Monday, September 13, 2010

Pack Up Your Troubles

Worry is a misuse of imagination.
- Tommy Tenney

As it has often been said in one way or another by several people – Do what you're good at. Well I'm good at worrying, so does it not follow that is what I should do? At least that's is what I've told my husband on more than one occasion when he has told me not to worry about something. (Matthew 6:27 is true, otherwise I would be as tall as my 6' 3” husband . . .) Yet, Christian or not, there is an inherent flaw to that logic for anyone who thinks they should worry because he or she is good at it. And that would be this:

It accomplishes nothing good or productive.

Think about it. Does it make the situation you're worried about less scary? Do you feel better prepared for a test when you go into it with worry nipping at your heels? Does it give you confidence? Peace? Hope?

Oh, be honest now – you know it doesn't do any of those things. In fact, worry only serves to amplify the scariness of the unknown; it muddles your memory and can leave you uncertain, unsure, agitated, and bordering on hopeless if it's not properly checked and reigned in. But looking at what you're worried about and why can lead to some positive actions if dealt with properly. Worried about an upcoming test? You can choose to study more for it. A new situation have you on edge, uncertain? Research it as best you can, prepare for what you can prepare for and leave what you can't do anything about with God.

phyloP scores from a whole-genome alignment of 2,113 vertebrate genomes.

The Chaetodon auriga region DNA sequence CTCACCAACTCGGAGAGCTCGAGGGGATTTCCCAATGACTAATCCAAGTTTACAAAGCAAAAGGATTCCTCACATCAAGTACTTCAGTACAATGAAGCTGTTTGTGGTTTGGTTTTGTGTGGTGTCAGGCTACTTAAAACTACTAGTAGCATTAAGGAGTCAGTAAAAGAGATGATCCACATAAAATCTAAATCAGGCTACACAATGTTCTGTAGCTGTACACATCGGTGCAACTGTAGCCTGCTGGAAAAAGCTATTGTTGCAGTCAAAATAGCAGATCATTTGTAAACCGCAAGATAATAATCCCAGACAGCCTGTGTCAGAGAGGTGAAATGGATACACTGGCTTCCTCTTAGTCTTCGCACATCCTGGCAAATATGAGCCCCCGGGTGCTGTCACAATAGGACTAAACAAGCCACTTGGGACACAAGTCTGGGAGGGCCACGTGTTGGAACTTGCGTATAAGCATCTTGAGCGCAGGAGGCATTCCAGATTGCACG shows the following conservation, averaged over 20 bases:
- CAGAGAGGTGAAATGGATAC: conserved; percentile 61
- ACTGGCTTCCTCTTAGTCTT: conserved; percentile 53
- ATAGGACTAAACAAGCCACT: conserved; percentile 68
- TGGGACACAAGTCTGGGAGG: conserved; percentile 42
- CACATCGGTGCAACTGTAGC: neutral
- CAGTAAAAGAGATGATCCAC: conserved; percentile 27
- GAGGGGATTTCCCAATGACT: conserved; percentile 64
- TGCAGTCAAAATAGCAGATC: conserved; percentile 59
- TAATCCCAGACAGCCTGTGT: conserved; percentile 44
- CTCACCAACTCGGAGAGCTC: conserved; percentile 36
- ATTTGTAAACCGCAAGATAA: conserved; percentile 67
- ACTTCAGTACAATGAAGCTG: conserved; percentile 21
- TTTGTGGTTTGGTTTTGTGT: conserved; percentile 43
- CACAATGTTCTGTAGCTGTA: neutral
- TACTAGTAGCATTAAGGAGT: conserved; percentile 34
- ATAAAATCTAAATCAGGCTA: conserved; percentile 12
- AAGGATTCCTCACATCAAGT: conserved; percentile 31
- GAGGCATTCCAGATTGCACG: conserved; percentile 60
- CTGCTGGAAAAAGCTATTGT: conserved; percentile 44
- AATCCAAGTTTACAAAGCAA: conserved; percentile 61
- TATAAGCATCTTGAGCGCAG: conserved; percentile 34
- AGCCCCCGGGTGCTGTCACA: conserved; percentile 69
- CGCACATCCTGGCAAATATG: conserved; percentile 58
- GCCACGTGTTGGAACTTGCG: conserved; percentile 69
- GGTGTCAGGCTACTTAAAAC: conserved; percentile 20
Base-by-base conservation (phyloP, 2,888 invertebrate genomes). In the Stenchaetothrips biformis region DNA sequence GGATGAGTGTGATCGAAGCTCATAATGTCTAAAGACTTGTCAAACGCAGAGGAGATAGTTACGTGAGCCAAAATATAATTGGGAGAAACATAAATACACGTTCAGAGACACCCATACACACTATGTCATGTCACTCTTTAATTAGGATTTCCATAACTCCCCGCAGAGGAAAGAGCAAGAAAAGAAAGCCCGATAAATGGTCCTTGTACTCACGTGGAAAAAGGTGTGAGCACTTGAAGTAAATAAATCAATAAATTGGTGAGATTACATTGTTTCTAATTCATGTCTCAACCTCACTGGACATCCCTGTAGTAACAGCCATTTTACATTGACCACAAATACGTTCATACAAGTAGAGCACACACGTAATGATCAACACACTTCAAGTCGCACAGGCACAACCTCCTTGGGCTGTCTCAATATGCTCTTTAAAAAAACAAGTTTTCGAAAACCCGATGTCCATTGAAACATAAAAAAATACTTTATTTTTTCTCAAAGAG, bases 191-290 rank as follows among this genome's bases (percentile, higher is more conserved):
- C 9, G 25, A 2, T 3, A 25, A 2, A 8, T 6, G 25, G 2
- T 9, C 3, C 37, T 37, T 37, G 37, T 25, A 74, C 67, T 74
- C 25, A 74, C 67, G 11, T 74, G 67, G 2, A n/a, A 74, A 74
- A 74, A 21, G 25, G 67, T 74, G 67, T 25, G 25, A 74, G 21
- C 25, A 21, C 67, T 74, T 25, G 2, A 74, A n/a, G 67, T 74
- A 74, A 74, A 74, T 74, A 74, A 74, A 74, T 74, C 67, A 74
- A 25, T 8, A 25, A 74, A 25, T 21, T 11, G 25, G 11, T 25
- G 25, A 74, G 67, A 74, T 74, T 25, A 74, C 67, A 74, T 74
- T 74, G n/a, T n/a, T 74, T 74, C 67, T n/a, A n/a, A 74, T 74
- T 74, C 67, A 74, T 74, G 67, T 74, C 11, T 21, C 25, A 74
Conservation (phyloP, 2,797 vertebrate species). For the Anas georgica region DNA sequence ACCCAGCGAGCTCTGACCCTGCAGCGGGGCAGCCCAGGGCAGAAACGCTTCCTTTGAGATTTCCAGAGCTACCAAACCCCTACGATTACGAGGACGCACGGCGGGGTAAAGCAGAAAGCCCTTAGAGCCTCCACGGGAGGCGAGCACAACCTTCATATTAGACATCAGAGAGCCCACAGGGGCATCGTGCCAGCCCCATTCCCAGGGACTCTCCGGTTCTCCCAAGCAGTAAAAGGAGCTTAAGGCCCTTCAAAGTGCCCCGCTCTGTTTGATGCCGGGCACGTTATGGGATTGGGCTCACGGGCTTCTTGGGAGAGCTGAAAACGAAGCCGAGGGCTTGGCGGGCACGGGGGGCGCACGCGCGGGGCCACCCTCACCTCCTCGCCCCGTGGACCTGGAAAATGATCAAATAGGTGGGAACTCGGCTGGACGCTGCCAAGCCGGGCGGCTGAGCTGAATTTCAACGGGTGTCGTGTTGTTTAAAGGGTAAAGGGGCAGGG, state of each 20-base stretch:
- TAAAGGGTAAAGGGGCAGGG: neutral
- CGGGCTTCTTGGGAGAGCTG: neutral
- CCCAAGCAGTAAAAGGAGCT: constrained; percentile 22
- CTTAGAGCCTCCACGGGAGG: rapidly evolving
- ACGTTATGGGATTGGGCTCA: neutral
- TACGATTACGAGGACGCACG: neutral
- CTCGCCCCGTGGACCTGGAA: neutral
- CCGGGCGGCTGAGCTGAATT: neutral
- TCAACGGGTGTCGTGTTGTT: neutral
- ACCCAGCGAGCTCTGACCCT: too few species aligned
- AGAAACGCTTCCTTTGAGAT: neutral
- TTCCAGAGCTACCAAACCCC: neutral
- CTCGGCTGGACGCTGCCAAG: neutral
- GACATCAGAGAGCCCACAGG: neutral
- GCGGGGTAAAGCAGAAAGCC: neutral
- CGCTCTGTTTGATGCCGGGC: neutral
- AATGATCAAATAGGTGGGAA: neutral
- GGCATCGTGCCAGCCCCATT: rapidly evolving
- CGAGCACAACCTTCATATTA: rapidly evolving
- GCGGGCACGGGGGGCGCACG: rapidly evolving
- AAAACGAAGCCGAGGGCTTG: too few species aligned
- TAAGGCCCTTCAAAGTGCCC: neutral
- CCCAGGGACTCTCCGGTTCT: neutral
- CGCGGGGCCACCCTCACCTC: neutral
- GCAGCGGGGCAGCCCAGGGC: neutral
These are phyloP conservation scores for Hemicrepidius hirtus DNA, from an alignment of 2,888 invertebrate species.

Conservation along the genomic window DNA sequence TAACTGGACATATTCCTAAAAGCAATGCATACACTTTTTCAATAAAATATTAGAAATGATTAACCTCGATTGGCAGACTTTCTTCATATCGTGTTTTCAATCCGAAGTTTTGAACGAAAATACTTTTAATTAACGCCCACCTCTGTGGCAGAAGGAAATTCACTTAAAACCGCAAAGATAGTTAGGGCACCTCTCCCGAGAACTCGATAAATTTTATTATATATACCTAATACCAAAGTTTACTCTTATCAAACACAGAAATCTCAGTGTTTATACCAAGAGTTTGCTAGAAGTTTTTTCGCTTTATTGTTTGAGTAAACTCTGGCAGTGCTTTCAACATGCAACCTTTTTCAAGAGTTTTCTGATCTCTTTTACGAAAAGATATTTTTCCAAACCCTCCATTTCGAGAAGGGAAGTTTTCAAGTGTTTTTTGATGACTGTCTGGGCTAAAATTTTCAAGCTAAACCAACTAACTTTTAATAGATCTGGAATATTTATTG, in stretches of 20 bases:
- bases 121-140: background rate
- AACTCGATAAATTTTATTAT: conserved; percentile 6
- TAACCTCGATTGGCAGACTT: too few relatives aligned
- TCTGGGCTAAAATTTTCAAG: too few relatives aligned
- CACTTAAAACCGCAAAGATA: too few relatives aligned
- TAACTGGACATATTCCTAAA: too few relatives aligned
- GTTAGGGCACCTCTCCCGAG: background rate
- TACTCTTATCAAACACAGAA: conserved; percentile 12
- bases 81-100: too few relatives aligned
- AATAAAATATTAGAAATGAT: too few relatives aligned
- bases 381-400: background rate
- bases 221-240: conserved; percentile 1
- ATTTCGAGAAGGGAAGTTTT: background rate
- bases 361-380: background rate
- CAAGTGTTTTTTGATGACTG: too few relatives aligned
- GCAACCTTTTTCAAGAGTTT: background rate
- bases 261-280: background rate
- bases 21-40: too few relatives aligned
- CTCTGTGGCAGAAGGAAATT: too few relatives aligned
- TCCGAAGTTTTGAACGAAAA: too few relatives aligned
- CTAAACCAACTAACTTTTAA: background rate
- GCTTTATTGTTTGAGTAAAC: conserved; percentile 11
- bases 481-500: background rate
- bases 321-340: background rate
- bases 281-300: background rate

Yes, God – Christians are instructed in Proverbs 3: 5-6 to trust in the Lord with all their heart, mind, and soul and to not lean on their own understanding. And the best thing Christians can do is take their worries to God in prayer. He knows all the things people have need of, all the longings in every heart. And He know the way in which those needs and wants can best be met for the benefit of the individual and all those around him or her. Eugene H. Peterson expresses it succinctly in The Message, his popular paraphrase of the Bible:
Live carefree before God; he is most careful with you.
- 1 Peter 5:7
So we have a choice. Do we pack up our worries and leave them with God? Or carry them with us, day in and day out, weighing us down with every step?

And if you need some help, some hope, here is an excerpt from a letter sent to the Jewish leaders in the midst of their Babylonian captivity:
For I know the thoughts that I think
toward you, says the LORD, thoughts of
peace and not of evil, to give you
a future and a hope.
- Jeremiah 29:11 (NKJ)

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